President Joe Biden went too far when he claimed he hasn’t gotten more done legislatively because Sens. Kyrsten Sinema and Joe Manchin “vote more with my Republican friends.” By one measure, both have voted with Biden’s position 100% of the time since he has been in office.
Sinema and Manchin are among two of the most centrist Democrats in the Senate, and buck the party line more often than their Democratic peers. They also represent, perhaps, the largest roadblock to altering or doing away with the filibuster to allow Democrats to pass some of Biden’s agenda without any Republican support.
But both have voted along with Biden’s position 100% of the time since he has been in office, according to a FiveThirtyEight review of votes. They are among 35 members of the Democratic caucus in the Senate with that perfect score. The other 15 members of the Democratic caucus scored slightly lower, voting in line with Biden’s position either 96.7% or 96.6% of the time.
During the Trump administration, both Manchin and Sinema voted along with Trump’s position 50.4% of the time, according to FiveThirtyEight’s analysis of votes. Two other Democratic senators, Heidi Heitkamp (54.8%) and Joe Donnelly (54.2%), voted in line with Trump more often, but both are no longer in the Senate.
FiveThirtyEight also predicted how often a legislator might be expected to vote along with Trump given the margin of victory (or loss) that Trump had in that state in the 2016 presidential race against Hillary Clinton. By that measure, Sinema voted more in line with Trump than one might expect given her constituency — and by a wider margin than any other Democrat.
In the final year of Trump’s presidency, Manchin and Sinema voted against the Democratic Party majority 38.5% and 33.1% of the time, respectively, according to a CQ Roll Call analysis as reported by the Associated Press. GovTrack ranked Sinema and Manchin the first and third “most politically right” among Democrats in 2019 and 2020, according to its ideology scorecard. But none of that means they voted more often with Republicans.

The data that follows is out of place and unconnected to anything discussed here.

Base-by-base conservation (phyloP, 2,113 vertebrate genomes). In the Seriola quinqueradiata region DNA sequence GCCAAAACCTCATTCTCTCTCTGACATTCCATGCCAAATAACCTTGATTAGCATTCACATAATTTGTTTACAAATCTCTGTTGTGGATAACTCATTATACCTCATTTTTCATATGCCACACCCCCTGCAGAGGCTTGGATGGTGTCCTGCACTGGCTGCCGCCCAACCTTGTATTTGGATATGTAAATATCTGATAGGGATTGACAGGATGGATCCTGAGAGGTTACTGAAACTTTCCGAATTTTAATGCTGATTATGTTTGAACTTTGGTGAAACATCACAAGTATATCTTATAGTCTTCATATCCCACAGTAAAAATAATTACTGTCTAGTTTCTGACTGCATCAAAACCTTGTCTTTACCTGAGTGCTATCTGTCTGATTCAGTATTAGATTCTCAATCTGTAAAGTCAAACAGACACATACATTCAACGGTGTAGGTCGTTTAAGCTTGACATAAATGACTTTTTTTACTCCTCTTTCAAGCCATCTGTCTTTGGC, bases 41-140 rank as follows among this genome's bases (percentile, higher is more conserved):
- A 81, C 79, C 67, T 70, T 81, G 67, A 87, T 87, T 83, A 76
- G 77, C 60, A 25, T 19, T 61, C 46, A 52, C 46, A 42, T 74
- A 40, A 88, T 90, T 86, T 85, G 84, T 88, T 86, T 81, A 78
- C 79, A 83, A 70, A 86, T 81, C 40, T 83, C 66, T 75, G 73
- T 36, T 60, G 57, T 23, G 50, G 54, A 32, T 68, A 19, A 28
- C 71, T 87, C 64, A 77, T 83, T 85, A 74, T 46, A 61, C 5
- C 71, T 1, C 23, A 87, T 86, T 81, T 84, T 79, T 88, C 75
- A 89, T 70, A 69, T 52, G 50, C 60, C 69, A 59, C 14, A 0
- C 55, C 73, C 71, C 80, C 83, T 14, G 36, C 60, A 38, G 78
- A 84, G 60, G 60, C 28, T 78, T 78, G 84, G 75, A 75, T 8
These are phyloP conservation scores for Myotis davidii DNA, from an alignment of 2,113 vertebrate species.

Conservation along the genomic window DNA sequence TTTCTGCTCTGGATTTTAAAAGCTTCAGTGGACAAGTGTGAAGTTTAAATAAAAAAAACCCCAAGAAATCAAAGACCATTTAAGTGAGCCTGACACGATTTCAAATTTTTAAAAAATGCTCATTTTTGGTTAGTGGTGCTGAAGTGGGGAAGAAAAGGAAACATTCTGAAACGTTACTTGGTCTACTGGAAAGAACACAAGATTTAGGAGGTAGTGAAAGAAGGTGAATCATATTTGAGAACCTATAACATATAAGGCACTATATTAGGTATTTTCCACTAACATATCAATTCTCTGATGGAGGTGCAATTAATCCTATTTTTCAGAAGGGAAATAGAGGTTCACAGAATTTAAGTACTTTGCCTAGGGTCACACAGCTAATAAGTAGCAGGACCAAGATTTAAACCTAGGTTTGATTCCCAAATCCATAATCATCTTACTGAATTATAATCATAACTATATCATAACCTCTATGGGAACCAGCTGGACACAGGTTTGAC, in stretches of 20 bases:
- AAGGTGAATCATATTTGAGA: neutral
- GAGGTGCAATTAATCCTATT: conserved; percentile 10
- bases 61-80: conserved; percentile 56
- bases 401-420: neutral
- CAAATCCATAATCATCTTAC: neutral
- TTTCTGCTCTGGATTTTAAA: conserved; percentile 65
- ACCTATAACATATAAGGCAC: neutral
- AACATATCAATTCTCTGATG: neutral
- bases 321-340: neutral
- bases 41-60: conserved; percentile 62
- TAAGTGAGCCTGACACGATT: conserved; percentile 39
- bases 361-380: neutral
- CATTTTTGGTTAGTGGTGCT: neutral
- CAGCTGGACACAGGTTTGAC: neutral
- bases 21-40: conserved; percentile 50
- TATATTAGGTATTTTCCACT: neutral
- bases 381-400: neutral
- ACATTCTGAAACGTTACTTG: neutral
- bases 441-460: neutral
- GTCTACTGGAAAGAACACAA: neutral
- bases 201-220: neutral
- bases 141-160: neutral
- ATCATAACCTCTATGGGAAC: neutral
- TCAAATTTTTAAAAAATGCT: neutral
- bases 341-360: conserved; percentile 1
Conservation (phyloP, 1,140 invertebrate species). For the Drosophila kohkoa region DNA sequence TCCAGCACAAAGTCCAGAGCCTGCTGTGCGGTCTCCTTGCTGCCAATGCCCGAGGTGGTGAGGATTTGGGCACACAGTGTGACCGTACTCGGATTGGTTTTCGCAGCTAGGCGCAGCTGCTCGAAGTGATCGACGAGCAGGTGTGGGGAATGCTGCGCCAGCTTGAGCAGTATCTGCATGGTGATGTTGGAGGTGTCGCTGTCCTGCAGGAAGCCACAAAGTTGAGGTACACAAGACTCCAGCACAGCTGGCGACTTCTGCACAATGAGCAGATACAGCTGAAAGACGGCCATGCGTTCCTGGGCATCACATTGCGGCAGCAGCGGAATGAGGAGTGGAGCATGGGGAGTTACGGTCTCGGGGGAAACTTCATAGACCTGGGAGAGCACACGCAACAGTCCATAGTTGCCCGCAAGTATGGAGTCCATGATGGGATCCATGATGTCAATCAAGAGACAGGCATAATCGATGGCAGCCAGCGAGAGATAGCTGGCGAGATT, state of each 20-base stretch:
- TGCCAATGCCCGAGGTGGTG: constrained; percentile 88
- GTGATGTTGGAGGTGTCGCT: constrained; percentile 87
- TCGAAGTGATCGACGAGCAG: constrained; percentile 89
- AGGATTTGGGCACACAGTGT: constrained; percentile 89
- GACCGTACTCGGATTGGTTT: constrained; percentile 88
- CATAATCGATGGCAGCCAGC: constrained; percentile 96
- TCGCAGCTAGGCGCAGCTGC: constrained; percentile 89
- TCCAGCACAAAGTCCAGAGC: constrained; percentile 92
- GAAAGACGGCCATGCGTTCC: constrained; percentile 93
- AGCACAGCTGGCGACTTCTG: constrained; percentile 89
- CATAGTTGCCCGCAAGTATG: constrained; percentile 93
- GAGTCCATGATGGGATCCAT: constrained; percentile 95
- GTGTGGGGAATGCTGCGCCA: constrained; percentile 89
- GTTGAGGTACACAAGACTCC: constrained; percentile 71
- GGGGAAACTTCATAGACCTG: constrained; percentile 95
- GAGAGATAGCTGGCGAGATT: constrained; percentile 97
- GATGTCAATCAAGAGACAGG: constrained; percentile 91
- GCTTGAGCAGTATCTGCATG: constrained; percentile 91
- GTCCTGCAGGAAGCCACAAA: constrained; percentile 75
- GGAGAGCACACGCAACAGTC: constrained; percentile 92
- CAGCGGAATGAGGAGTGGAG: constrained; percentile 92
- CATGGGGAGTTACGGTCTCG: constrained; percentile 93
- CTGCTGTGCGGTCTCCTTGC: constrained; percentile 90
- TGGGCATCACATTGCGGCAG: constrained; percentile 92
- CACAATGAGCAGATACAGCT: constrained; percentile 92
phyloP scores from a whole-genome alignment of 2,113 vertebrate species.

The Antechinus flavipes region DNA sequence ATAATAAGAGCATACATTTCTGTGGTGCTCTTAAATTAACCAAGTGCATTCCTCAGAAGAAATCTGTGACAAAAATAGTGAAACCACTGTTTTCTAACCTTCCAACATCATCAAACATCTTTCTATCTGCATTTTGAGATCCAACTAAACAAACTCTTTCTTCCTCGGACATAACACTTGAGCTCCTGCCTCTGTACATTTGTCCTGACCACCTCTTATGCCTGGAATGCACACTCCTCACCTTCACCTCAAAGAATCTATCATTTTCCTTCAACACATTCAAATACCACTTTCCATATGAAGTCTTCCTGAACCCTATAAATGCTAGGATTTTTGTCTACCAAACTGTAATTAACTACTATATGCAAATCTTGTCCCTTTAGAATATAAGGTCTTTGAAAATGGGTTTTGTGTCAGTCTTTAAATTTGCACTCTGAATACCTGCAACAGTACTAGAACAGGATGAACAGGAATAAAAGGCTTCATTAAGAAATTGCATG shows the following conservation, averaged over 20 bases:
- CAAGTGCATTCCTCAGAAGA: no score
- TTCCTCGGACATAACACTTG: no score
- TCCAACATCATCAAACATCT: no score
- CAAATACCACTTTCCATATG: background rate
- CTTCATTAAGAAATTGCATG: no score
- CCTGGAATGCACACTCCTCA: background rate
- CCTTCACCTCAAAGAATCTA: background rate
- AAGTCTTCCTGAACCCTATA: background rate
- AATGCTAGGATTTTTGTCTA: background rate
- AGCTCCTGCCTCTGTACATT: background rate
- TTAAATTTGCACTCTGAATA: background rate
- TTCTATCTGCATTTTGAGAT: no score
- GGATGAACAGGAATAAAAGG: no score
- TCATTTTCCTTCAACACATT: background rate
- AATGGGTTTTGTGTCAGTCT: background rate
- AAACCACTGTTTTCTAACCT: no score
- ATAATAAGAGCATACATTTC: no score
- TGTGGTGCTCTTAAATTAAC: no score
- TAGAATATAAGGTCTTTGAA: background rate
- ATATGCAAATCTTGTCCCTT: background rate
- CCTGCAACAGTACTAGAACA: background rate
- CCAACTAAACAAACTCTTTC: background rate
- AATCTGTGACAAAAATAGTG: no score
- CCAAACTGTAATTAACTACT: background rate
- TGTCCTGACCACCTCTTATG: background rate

“I have always prided myself on my efforts to reach across the aisle to work with my colleagues and do what is best for West Virginia and our nation,” Manchin said in a press release on May 6. “I am proud this ranking from CQ Roll Call reflects those efforts.”
Although Manchin has not cast any formal votes in opposition to Biden’s public policy positions, he and Biden are at odds on numerous issues including gun control and a federal $15 minimum wage.
Manchin also has used his position as a swing vote to push Biden’s proposed $1.9 trillion coronavirus relief package in a slightly more centrist direction. After initially withholding his support, Manchin was able to get Democrats to end a $300 per week unemployment benefit supplement on Sept. 6, a month earlier than what Democrats had originally proposed. And Manchin successfully capped a provision to make the first $10,200 in benefits nontaxable to only those making less than $150,000.
But, again, that doesn’t mean Manchin has voted more often with Republicans. On some of the most contentious votes early in Biden’s presidency, Manchin and Sinema have voted along party lines. Their votes in favor of the American Rescue Plan and the nomination of Kristen Clarke to be assistant attorney general allowed both to pass with little or no Republican support. Manchin also voted in favor of forming a commission to investigate the Jan. 6 attack on the U.S. Capitol. Sinema missed the vote due to a “personal family matter,” but her spokesperson says she would have voted for it had she been there. The bill failed to garner the 60 votes in the Senate necessary to proceed.
Biden made his comments about the two centrist Democrats while talking about voting rights during a speech commemorating the 100th anniversary of the Tulsa Race Massacre.